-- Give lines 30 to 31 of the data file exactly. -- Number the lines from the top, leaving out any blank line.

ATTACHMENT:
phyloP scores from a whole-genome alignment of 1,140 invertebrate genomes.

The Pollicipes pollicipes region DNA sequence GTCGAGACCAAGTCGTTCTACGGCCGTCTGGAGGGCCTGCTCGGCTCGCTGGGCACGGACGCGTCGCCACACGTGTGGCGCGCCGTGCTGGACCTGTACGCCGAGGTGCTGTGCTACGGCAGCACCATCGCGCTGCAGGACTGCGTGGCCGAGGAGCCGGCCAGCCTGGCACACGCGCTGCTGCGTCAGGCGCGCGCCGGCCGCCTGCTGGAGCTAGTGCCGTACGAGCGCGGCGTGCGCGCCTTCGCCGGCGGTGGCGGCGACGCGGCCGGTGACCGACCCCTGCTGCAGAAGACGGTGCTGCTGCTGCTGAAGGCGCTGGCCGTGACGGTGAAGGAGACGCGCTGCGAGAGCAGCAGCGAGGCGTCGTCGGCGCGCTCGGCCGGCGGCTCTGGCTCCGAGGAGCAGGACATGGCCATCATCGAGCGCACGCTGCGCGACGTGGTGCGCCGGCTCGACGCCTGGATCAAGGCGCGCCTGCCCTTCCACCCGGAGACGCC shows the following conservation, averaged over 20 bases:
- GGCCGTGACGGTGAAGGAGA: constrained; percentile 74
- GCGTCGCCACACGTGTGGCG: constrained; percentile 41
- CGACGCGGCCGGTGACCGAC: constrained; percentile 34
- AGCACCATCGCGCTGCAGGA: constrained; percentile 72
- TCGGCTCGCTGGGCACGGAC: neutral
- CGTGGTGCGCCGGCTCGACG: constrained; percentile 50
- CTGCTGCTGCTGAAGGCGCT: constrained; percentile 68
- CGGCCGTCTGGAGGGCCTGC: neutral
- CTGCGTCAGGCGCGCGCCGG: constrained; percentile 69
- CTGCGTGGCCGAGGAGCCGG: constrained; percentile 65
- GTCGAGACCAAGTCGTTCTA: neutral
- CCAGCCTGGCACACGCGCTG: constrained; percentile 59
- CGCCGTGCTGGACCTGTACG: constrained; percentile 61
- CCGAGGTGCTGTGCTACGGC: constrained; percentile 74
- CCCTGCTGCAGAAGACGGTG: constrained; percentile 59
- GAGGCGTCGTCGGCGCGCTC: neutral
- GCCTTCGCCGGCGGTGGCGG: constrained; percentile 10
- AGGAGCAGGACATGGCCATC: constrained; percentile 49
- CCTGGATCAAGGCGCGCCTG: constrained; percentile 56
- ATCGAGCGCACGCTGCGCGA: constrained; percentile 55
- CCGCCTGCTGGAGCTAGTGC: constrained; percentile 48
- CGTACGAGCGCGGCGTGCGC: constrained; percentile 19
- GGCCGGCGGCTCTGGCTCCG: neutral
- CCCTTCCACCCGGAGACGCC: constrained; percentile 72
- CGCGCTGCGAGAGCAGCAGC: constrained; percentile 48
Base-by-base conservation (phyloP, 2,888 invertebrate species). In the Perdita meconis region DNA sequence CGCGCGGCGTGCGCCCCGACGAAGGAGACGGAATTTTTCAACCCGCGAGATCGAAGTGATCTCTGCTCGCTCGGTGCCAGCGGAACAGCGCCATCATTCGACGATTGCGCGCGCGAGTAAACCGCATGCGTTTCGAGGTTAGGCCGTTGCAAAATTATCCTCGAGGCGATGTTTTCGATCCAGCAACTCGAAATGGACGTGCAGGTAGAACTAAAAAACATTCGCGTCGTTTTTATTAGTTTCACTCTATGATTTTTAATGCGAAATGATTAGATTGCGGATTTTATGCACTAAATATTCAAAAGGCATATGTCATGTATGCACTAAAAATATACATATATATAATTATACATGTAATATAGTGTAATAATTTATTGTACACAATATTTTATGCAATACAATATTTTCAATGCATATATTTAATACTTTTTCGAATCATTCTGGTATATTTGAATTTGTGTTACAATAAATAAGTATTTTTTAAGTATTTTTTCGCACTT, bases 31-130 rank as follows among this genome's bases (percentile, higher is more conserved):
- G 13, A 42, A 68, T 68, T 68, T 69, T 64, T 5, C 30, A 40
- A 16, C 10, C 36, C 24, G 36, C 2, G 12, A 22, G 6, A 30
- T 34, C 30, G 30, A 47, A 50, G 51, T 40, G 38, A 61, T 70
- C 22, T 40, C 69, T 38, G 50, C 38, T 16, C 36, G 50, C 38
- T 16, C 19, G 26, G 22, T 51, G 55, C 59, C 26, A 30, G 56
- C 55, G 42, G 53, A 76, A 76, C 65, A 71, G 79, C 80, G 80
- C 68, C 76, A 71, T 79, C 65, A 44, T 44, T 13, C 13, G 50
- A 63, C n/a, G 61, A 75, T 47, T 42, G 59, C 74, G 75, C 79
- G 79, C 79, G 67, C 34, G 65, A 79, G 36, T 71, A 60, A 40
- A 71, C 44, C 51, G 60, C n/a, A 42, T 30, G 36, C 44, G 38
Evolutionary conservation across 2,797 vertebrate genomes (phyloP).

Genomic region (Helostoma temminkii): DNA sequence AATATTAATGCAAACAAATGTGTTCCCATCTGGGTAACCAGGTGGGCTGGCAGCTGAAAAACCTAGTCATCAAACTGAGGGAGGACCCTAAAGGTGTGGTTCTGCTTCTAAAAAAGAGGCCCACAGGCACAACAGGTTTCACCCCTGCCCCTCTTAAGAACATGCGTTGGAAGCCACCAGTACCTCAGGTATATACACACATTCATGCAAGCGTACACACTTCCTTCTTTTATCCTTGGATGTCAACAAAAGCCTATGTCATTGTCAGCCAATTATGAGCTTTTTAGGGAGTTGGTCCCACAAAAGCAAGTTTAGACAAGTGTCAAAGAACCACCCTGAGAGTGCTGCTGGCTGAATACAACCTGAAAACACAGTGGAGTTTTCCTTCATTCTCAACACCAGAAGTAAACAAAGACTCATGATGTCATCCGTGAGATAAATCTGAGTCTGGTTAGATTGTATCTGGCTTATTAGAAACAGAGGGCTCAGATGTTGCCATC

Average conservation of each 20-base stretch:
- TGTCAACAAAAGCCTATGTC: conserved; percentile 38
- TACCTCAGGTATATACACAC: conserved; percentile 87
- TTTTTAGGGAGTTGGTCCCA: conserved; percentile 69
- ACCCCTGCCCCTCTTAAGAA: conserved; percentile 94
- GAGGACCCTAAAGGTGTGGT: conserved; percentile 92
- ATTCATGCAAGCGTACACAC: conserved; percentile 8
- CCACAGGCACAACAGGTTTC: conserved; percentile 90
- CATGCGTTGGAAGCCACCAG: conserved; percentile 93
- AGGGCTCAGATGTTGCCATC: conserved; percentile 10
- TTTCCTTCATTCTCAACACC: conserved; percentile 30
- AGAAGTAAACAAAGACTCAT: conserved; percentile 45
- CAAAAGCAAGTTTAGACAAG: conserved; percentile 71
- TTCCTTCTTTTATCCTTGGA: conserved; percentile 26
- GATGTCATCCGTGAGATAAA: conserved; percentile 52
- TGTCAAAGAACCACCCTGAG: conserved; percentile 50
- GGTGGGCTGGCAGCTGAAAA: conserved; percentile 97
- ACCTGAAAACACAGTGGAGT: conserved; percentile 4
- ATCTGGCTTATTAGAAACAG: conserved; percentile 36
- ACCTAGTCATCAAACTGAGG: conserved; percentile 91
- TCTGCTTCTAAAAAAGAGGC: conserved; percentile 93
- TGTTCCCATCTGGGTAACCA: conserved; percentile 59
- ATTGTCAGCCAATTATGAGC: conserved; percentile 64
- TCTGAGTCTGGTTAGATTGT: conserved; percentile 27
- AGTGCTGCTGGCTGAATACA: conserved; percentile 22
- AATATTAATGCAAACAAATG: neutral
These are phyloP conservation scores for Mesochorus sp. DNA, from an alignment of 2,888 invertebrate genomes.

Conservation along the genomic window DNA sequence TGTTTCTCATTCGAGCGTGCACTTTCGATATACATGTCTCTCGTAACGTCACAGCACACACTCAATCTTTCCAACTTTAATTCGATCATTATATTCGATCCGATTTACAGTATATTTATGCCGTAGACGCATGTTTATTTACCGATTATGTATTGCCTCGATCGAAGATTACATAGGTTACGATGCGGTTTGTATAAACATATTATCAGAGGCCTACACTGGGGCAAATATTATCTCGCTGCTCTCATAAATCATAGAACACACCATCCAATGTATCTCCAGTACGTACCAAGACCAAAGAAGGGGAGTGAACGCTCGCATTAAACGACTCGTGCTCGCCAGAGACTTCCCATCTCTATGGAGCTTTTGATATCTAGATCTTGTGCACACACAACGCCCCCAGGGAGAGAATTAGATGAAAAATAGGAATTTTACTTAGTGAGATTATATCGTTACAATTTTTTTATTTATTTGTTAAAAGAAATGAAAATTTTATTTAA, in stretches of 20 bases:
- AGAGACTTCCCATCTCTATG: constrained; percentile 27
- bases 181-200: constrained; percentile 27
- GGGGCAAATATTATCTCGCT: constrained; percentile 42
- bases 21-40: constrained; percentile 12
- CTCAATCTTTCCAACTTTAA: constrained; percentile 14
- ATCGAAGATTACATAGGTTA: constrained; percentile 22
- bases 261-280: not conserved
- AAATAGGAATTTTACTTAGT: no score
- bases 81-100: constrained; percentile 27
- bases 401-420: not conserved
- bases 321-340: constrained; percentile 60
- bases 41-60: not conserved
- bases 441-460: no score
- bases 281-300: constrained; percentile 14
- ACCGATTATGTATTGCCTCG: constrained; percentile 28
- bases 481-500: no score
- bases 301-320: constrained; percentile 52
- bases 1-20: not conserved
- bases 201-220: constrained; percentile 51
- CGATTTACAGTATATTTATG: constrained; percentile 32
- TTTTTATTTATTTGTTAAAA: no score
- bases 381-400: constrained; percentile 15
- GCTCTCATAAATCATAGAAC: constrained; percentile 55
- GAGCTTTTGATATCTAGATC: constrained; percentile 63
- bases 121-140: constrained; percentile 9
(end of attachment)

- A 16, C 10, C 36, C 24, G 36, C 2, G 12, A 22, G 6, A 30
- T 34, C 30, G 30, A 47, A 50, G 51, T 40, G 38, A 61, T 70